American Airlines Sells The Cheapest International Upgrades

Over the holidays I saw reports of American Airlines selling upgrades from Los Angeles to Sydney (from coach to business class) for $350 and I thought that this must be a mistake. Lucky passenger!

However there are several data points of American Airlines selling long haul business class upgrades at this price. For instance, a passenger reporting receiving that offer both directions on a Dallas – Auckland, New Zealand trip.

Other data points include,

  • $400 per person for business class Dallas – Buenos Aires (“It was ~$2000 or so [per person] until 3 days before we left”)

  • $350 per person for business class Dallas – Seoul

Here are a couple of additional insightful comments on American’s paid international business class upgrade offers,

I can confirm that this is about in line with price upgrades I’ve seen and taken in the past, UA’s floor is about $1K, Delta about $600, AA about $350.

These appear to be some multiple of the premium economy (Premium Plus or Premium Select or whatever) that have floor offers of about $300 for both those versus the floor of $175 for AA

For years United Airlines has been known for selling cheap domestic upgrades. They were ahead of the curve in being willing to take almost any amount for a first class seat before awarding it as a complimentary upgrade on domestic flights. Their $59 upgrades are known as TODs or ‘Tens of Dollars’. The upgrades have even been marketed highlighting the number of people waiting for free upgrades you’d be jumping over.

But internationally it does seem that American is willing to take less for a seat the airline doesn’t expect to sell than competitors are. That’s great for passengers lucking into a flight with empty seats as travel approaches. It’s not great for elite frequent flyers looking to upgrade (systemwide upgrades) or AAdvantage members trying to use their miles. Sometimes confirmable upgrade space is offered when these cheap paid upgrades are offered, but not always.

About Gary Leff

Gary Leff is one of the foremost experts in the field of miles, points, and frequent business travel - a topic he has covered since 2002. Co-founder of frequent flyer community, emcee of the Freddie Awards, and named one of the "World's Top Travel Experts" by Conde' Nast Traveler (2010-Present) Gary has been a guest on most major news media, profiled in several top print publications, and published broadly on the topic of consumer loyalty. More About Gary »

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  1. Good for AA. If they can sell them for $1 versus the seat going empty it is incremental revenue. Elites don’t get free upgrades on long haul international flights (unless you use an SWU or do a mileage upgrade but those are the same as complimentary domestic free upgrades) so AA knows shortly before the flight leaves if there will be extra empty business class seats. I notice one person stated the upgrade was $2000 until 3 days before the flight when it dropped to a much cheaper price so they are holding out until closer to departure before deeply discounting the upgrades. Some may feel this cheapens the upgrade and isn’t “fair” to those that paid much more but frankly it is business. Doesn’t take anything away from others, is incremental income for the airline and makes perfect business sense.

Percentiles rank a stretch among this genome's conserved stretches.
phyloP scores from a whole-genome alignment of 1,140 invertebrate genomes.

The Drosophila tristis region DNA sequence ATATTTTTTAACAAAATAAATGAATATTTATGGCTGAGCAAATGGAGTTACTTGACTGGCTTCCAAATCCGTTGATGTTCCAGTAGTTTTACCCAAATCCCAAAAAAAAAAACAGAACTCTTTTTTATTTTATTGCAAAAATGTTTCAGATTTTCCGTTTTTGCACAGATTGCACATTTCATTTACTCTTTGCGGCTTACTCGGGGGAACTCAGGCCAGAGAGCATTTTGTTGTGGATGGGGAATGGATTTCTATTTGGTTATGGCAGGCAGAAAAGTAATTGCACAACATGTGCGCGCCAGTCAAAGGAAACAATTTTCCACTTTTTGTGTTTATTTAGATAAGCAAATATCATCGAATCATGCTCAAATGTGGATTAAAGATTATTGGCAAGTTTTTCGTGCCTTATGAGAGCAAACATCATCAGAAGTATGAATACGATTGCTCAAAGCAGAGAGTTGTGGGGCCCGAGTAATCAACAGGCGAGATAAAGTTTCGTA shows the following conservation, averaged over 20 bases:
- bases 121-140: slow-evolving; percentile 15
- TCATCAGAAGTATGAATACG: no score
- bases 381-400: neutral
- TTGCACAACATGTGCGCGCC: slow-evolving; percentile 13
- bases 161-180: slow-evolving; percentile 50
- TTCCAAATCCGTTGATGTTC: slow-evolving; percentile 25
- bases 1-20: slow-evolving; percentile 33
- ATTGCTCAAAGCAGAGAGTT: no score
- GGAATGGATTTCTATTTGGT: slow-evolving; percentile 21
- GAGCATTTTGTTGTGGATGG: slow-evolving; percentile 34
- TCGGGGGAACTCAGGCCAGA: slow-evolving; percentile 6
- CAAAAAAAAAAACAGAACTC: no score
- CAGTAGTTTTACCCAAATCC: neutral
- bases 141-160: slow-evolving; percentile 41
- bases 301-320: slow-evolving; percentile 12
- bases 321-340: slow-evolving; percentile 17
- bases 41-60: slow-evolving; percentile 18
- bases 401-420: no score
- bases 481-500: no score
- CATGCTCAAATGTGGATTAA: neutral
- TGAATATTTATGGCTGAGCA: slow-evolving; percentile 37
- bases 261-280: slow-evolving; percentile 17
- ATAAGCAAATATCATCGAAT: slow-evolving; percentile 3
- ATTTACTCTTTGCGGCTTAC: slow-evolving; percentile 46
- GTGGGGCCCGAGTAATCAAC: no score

BTW, AA isn’t the only one that does this. My sister recently flew DL to Italy. She book economy and was planning to upgrade to Delta 1. Similarly it was priced at $2000 then dropped to $850 about a month before the flight (she jumped on it then). Price would likely be further reduced if capacity still existed before departure.

  2. I’m on a CLT – LHR next month. Upgraded to PE for $175.

    Return leg seeing $299 for PE and $475 right now for Business.

  3. I’m not complaining but this is a very dumb business practice. If you get people addicted to cheap upgrades they don’t ever pay full price.

    This also makes clearing evips much more difficult.

    It would be better to have a slightly higher mix of full paying customers and a couple free upgrades than giving away the farm to everyone.

  4. This is what plenty of airlines do including many of the premium product airlines. There are FB groups of travellers to South Asia who share the upgrade prices for the ME airlines on Emirates, Etihad, and Qatar – it’s been an open secret that if buy economy on cash, wait until check-in ~3 hours before, and pick a flight with reasonable business availability you will almost certainly get an upgrade to business cost of ~$600-700.

  5. And then there is Americans new roundtrip from Dfw to Brisbane
    A mere 900,000 miles for those also seeking bargains (roll eyes)
    The company’s pricing is a tragic mess
    I can easily book 8 round trips on an a 350 with another carrier in business class for aas extortion pricing
    AA trying to be the new sky pesos Delta on award tickets
    Than dumping upgrad

  6. This is a brilliant move by the airlines. It’s all incremental income. I’m surprised we haven’t seen more airlines implement a bidding model (similar to what Spirit does with their big front seats). I’m not buying the argument you are displacing full fare paying customers. Those that care, will still pay and not risk it. And the airlines couldn’t care less about your free upgrades.

  7. AA uses an algorithm to that updates as often as up to minute. I’ve received an upgrade offer from HND to LAX for $350 but I’ve seen offers as high as $3000. It fluctuates. I was offered $555 at Checkin today . No guarantees. I don’t think speculative upgrades are something guaranteed. I’ve seen 10 seats available in J before and no offer close to $350. I think people will still pay for J. A couple going on the vacation of a lifetime may see value in an upgrade offer of $800 each. Those unsold seats go out empty and will be filled with non revs.

  8. This is part of the reason why touting how full a flight is or even of any particular class is highly deceptive.
    All 3 US airlines use very dynamic pricing and it is far easier to add a few lower priced seats later in the booking process than discount too aggressively from the earliest the flight is for sale.
    And all of these accounts are anecdotal which means little in light of the thousands of seats any of these airlines have for sell even in business class.

    DL has long had some of the smallest business class which explains in part why it has some of the highest loyalty program redemption rates while UA has been at the opposite extreme. Since some passengers know that their chances of getting an upgrade are high on UA, there is alot of incentive to wait to buy up or wait for a day of departure upgrade while DL rarely even has flight time international longhaul upgrades.
    AA is somewhere in between depending on the aircraft type and configuration.